Q: How do I choose a preschool or early childhood program for my children? A: Look for meaningful interactions between teacher and student.
Parents often ask how to choose a preschool for their child. As an early childhood teacher and educational consultant, I have been privileged to see a wide variety of preschool programs in Chicago and other cities around the U.S. I answer, “How do you choose a perfect preschool?” with the suggestion to look for interaction between adults and children. This may seem like the simplest of criteria, but it is crucial.
When Harvard University did a study on what makes an excellent preschool program, they included my classroom at Francis W. Parker School in Chicago in their study. As the Harvard observer left my classroom, clipboard in hand, I asked him what they were learning. He said it was clear that adult-child interaction is key. “So it is just the quality of the interaction that is crucial for success?” I asked him.
“No, just adult-child interaction at all,” he said. I was astonished.
When parents are faced with the decision of choosing the perfect preschool, they should remember that the business of schools is built around relationships. Good schools and pre-schools teach content through relationships. In my recent observations of successful preschool classrooms at Francis W. Parker School, Mary Meyer School and Catherine Cook School in Chicago, I can say without hesitation that ongoing, meaningful, and thoughtful interactions between adults and children are omnipresent.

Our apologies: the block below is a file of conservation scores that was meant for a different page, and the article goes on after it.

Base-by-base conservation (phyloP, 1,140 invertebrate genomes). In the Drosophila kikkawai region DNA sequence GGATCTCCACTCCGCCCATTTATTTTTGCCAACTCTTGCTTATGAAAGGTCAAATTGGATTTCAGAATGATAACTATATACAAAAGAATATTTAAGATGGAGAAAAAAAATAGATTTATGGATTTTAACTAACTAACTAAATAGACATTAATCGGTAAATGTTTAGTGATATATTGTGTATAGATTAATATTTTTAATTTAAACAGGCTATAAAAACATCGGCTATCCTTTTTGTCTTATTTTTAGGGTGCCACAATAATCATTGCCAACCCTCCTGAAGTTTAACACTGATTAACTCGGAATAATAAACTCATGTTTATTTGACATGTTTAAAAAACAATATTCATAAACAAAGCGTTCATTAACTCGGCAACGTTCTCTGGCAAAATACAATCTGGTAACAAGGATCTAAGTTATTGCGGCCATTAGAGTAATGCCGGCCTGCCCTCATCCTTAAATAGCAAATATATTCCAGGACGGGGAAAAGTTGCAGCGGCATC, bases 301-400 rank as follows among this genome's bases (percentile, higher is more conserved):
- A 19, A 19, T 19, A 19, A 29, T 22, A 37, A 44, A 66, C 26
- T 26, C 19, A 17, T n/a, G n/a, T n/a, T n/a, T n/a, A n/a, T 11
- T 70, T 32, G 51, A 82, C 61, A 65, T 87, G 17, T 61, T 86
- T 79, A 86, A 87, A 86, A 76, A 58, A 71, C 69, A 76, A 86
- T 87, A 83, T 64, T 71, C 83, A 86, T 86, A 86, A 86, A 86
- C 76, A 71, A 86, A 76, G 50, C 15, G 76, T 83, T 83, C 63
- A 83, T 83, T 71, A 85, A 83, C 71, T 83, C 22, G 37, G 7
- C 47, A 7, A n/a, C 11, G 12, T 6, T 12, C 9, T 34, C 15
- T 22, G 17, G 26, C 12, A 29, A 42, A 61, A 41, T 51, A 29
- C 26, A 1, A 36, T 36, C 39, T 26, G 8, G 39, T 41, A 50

For example, I recently co-taught a pre-school math lesson on symmetry at Catherine Cook School, helping small groups of students use my iPad game, Snowflake Station, to explore the topic. Not only was this lesson masterfully interwoven into their preexisting math and science curriculum, but the setup (semi-circular table with four iPads) was effective for interacting with each group. Whenever visiting a school as a prospective parent, I suggest that you look for these types of small-group learning situations.
Their small-group setting allowed me and another colleague to be nearby as children described their observations about their symmetrical designs created on Snowflake Station. Student comments like “look how it cuts through the middle” or “I counted eight sides. Is that an octagon?” deserve thoughtful adult responses. In this classroom, on the cutting edge of iPad education, talented adults and talented children are constantly learning from one another. That’s the richest kind of preschool educational experience, and the kind you should want for your children when choosing a preschool.